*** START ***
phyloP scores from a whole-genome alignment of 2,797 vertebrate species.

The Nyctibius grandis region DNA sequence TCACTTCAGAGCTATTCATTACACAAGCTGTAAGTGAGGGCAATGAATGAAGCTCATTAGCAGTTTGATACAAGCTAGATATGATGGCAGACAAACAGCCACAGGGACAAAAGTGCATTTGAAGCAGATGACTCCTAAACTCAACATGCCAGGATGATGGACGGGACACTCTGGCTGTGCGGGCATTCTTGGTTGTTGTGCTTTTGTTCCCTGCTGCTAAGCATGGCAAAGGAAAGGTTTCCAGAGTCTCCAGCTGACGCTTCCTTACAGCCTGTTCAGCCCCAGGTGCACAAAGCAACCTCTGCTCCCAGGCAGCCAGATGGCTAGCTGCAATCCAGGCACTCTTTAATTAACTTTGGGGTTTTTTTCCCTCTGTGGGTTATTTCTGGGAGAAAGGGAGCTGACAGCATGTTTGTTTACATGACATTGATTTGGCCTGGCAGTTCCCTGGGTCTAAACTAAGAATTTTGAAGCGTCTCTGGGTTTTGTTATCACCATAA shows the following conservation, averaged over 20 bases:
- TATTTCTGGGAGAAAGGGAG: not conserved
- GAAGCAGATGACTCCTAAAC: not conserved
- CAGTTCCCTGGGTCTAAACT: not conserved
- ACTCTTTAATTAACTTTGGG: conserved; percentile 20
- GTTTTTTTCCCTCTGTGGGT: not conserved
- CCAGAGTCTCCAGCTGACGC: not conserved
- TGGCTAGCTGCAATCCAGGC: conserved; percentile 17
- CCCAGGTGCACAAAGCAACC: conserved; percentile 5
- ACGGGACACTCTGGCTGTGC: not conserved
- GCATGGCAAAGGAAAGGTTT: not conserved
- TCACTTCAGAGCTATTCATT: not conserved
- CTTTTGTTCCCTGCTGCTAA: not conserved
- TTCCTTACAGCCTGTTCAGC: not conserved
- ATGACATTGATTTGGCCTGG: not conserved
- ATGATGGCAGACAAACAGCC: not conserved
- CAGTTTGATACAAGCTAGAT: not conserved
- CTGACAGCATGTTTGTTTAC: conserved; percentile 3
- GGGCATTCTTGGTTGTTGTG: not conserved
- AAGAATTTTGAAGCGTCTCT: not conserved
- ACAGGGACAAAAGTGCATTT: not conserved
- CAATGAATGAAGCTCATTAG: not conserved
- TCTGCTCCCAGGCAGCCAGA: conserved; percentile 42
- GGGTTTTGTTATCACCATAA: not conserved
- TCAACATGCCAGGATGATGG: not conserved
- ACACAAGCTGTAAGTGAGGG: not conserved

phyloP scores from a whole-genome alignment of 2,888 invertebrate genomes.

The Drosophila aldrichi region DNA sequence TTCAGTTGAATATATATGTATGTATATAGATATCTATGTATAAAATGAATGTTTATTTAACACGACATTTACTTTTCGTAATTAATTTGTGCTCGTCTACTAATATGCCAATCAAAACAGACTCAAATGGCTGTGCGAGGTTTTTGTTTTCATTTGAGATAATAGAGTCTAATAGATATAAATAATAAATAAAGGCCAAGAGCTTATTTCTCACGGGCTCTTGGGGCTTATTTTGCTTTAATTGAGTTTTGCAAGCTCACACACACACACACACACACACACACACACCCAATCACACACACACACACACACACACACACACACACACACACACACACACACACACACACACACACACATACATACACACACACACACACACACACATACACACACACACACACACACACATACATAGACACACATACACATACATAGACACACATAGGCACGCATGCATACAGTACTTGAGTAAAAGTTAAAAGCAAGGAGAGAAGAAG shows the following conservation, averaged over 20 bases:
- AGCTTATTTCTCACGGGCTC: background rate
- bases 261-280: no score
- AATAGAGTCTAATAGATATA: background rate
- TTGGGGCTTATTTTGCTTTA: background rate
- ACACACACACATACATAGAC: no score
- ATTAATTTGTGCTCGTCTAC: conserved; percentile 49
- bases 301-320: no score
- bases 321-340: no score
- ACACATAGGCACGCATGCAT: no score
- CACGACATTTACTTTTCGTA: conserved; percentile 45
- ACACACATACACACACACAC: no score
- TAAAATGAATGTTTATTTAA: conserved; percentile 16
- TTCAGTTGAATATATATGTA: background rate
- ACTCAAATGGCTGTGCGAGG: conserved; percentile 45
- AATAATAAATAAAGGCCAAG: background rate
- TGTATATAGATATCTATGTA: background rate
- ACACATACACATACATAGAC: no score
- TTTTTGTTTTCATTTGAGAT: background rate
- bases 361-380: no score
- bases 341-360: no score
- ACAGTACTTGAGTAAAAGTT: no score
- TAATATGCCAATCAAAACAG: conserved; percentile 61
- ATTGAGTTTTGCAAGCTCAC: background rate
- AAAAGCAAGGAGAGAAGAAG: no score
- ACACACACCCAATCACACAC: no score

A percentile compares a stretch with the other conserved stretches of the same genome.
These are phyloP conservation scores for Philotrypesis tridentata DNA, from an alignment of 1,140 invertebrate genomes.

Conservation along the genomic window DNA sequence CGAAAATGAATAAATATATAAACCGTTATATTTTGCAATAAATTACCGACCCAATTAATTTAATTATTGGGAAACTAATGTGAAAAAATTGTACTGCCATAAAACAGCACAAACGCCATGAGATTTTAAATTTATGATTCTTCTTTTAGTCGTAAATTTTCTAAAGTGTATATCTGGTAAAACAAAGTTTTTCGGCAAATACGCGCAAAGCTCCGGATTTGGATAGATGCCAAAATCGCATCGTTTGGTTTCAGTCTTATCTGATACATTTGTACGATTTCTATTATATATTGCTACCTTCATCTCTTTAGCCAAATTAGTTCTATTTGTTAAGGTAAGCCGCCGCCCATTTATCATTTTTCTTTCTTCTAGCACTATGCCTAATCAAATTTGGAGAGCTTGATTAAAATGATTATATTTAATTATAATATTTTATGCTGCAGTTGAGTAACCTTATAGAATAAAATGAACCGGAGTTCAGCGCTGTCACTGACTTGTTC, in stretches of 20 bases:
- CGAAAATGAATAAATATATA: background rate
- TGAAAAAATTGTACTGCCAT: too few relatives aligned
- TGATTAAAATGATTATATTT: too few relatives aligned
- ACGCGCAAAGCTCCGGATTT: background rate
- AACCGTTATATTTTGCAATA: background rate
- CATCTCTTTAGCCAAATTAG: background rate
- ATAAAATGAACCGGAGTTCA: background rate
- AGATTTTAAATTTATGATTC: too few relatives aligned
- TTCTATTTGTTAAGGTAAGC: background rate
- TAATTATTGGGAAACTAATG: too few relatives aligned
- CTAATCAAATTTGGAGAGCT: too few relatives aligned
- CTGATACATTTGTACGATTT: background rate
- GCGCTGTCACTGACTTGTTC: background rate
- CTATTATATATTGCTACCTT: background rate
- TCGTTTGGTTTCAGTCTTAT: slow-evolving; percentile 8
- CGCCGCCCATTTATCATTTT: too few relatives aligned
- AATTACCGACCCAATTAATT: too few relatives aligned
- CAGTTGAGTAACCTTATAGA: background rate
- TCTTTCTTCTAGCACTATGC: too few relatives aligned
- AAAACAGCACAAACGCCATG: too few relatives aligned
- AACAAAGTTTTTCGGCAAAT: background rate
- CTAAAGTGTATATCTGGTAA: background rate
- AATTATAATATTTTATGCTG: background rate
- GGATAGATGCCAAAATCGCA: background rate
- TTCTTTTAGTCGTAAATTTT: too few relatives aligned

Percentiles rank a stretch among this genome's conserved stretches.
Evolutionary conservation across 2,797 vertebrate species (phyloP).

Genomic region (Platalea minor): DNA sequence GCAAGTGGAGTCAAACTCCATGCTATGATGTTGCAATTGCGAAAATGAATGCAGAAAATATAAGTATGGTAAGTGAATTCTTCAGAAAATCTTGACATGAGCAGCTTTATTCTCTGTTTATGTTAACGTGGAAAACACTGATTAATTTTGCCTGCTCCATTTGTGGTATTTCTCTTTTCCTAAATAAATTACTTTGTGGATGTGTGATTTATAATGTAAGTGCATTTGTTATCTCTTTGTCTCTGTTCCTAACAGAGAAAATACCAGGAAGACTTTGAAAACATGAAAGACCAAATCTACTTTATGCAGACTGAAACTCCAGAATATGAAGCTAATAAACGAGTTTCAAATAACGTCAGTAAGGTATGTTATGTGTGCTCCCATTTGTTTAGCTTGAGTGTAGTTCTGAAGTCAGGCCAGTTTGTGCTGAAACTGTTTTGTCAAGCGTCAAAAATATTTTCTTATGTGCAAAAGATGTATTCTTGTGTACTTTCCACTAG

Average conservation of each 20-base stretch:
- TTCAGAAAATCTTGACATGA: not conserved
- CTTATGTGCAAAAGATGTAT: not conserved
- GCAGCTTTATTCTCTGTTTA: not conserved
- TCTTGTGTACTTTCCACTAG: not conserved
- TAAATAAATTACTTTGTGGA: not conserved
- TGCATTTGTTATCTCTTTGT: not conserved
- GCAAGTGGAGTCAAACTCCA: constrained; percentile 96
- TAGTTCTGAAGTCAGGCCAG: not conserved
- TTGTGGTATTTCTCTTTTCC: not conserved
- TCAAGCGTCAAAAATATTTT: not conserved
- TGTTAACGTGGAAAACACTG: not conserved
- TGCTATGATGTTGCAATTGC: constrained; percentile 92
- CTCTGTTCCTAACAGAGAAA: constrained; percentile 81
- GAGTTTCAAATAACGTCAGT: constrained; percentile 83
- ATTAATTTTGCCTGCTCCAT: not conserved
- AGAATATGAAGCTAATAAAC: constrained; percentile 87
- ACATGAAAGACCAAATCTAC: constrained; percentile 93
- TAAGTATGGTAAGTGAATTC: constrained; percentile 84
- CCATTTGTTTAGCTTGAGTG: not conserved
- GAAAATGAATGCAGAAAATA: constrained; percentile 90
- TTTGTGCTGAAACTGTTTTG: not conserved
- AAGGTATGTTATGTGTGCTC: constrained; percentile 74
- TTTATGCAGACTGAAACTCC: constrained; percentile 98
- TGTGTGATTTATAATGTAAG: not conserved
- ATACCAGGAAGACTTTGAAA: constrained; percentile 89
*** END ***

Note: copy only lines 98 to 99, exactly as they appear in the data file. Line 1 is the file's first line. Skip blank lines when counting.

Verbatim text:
- TGCTATGATGTTGCAATTGC: constrained; percentile 92
- CTCTGTTCCTAACAGAGAAA: constrained; percentile 81